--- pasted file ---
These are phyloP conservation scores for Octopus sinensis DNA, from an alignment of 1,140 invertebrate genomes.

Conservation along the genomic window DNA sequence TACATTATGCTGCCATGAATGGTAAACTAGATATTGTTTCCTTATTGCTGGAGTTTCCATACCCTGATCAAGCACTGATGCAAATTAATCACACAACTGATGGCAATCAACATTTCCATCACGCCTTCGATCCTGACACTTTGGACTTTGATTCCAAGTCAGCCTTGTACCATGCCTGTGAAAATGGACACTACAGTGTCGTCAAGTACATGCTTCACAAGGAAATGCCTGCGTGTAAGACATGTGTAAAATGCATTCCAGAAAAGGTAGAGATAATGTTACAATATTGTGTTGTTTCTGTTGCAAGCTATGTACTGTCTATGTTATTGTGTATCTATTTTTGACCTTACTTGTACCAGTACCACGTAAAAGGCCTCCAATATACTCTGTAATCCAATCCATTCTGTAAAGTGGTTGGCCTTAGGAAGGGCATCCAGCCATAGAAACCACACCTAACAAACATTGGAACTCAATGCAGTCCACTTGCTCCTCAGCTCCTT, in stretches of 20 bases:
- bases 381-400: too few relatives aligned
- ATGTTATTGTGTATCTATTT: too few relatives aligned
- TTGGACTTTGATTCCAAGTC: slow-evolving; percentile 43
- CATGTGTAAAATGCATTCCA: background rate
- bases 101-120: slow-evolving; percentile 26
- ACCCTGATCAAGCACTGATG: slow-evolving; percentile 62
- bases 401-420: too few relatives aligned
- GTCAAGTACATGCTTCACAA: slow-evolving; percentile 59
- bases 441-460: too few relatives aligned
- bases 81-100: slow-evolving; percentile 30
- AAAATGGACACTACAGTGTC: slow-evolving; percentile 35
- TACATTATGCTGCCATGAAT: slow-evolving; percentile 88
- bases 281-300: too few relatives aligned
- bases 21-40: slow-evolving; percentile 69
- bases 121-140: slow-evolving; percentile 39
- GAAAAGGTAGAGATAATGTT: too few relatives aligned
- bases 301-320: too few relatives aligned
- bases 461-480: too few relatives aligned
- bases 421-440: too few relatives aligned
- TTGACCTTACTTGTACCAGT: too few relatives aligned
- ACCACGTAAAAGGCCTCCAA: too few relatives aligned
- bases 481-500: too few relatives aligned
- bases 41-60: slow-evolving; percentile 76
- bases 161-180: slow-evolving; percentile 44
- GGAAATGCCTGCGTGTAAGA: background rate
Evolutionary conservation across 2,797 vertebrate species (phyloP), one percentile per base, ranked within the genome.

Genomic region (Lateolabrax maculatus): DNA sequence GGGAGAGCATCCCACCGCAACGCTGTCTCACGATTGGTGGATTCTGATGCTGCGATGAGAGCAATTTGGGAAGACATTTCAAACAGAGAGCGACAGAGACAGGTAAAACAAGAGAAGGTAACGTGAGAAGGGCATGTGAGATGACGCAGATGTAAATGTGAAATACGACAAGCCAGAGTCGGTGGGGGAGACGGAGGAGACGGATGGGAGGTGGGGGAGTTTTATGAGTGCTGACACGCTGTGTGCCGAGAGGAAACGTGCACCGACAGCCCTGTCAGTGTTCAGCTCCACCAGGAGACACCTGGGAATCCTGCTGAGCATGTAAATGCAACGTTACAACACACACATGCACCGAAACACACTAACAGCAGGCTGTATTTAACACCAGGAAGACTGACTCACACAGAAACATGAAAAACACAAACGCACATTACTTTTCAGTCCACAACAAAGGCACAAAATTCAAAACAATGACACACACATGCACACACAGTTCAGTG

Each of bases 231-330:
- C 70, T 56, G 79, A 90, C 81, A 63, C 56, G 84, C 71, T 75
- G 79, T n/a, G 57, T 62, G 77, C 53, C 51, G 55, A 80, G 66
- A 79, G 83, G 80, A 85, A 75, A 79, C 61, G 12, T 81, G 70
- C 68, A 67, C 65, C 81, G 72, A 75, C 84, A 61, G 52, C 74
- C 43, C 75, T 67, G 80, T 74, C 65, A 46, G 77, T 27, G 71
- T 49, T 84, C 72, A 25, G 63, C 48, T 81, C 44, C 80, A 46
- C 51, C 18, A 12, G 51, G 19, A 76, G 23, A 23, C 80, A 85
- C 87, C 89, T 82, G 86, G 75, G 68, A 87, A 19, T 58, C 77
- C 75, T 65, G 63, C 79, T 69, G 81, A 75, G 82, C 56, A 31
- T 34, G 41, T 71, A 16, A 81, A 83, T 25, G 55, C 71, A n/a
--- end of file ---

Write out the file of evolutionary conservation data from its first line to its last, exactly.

These are phyloP conservation scores for Octopus sinensis DNA, from an alignment of 1,140 invertebrate genomes.

Conservation along the genomic window DNA sequence TACATTATGCTGCCATGAATGGTAAACTAGATATTGTTTCCTTATTGCTGGAGTTTCCATACCCTGATCAAGCACTGATGCAAATTAATCACACAACTGATGGCAATCAACATTTCCATCACGCCTTCGATCCTGACACTTTGGACTTTGATTCCAAGTCAGCCTTGTACCATGCCTGTGAAAATGGACACTACAGTGTCGTCAAGTACATGCTTCACAAGGAAATGCCTGCGTGTAAGACATGTGTAAAATGCATTCCAGAAAAGGTAGAGATAATGTTACAATATTGTGTTGTTTCTGTTGCAAGCTATGTACTGTCTATGTTATTGTGTATCTATTTTTGACCTTACTTGTACCAGTACCACGTAAAAGGCCTCCAATATACTCTGTAATCCAATCCATTCTGTAAAGTGGTTGGCCTTAGGAAGGGCATCCAGCCATAGAAACCACACCTAACAAACATTGGAACTCAATGCAGTCCACTTGCTCCTCAGCTCCTT, in stretches of 20 bases:
- bases 381-400: too few relatives aligned
- ATGTTATTGTGTATCTATTT: too few relatives aligned
- TTGGACTTTGATTCCAAGTC: slow-evolving; percentile 43
- CATGTGTAAAATGCATTCCA: background rate
- bases 101-120: slow-evolving; percentile 26
- ACCCTGATCAAGCACTGATG: slow-evolving; percentile 62
- bases 401-420: too few relatives aligned
- GTCAAGTACATGCTTCACAA: slow-evolving; percentile 59
- bases 441-460: too few relatives aligned
- bases 81-100: slow-evolving; percentile 30
- AAAATGGACACTACAGTGTC: slow-evolving; percentile 35
- TACATTATGCTGCCATGAAT: slow-evolving; percentile 88
- bases 281-300: too few relatives aligned
- bases 21-40: slow-evolving; percentile 69
- bases 121-140: slow-evolving; percentile 39
- GAAAAGGTAGAGATAATGTT: too few relatives aligned
- bases 301-320: too few relatives aligned
- bases 461-480: too few relatives aligned
- bases 421-440: too few relatives aligned
- TTGACCTTACTTGTACCAGT: too few relatives aligned
- ACCACGTAAAAGGCCTCCAA: too few relatives aligned
- bases 481-500: too few relatives aligned
- bases 41-60: slow-evolving; percentile 76
- bases 161-180: slow-evolving; percentile 44
- GGAAATGCCTGCGTGTAAGA: background rate
Evolutionary conservation across 2,797 vertebrate species (phyloP), one percentile per base, ranked within the genome.

Genomic region (Lateolabrax maculatus): DNA sequence GGGAGAGCATCCCACCGCAACGCTGTCTCACGATTGGTGGATTCTGATGCTGCGATGAGAGCAATTTGGGAAGACATTTCAAACAGAGAGCGACAGAGACAGGTAAAACAAGAGAAGGTAACGTGAGAAGGGCATGTGAGATGACGCAGATGTAAATGTGAAATACGACAAGCCAGAGTCGGTGGGGGAGACGGAGGAGACGGATGGGAGGTGGGGGAGTTTTATGAGTGCTGACACGCTGTGTGCCGAGAGGAAACGTGCACCGACAGCCCTGTCAGTGTTCAGCTCCACCAGGAGACACCTGGGAATCCTGCTGAGCATGTAAATGCAACGTTACAACACACACATGCACCGAAACACACTAACAGCAGGCTGTATTTAACACCAGGAAGACTGACTCACACAGAAACATGAAAAACACAAACGCACATTACTTTTCAGTCCACAACAAAGGCACAAAATTCAAAACAATGACACACACATGCACACACAGTTCAGTG

Each of bases 231-330:
- C 70, T 56, G 79, A 90, C 81, A 63, C 56, G 84, C 71, T 75
- G 79, T n/a, G 57, T 62, G 77, C 53, C 51, G 55, A 80, G 66
- A 79, G 83, G 80, A 85, A 75, A 79, C 61, G 12, T 81, G 70
- C 68, A 67, C 65, C 81, G 72, A 75, C 84, A 61, G 52, C 74
- C 43, C 75, T 67, G 80, T 74, C 65, A 46, G 77, T 27, G 71
- T 49, T 84, C 72, A 25, G 63, C 48, T 81, C 44, C 80, A 46
- C 51, C 18, A 12, G 51, G 19, A 76, G 23, A 23, C 80, A 85
- C 87, C 89, T 82, G 86, G 75, G 68, A 87, A 19, T 58, C 77
- C 75, T 65, G 63, C 79, T 69, G 81, A 75, G 82, C 56, A 31
- T 34, G 41, T 71, A 16, A 81, A 83, T 25, G 55, C 71, A n/a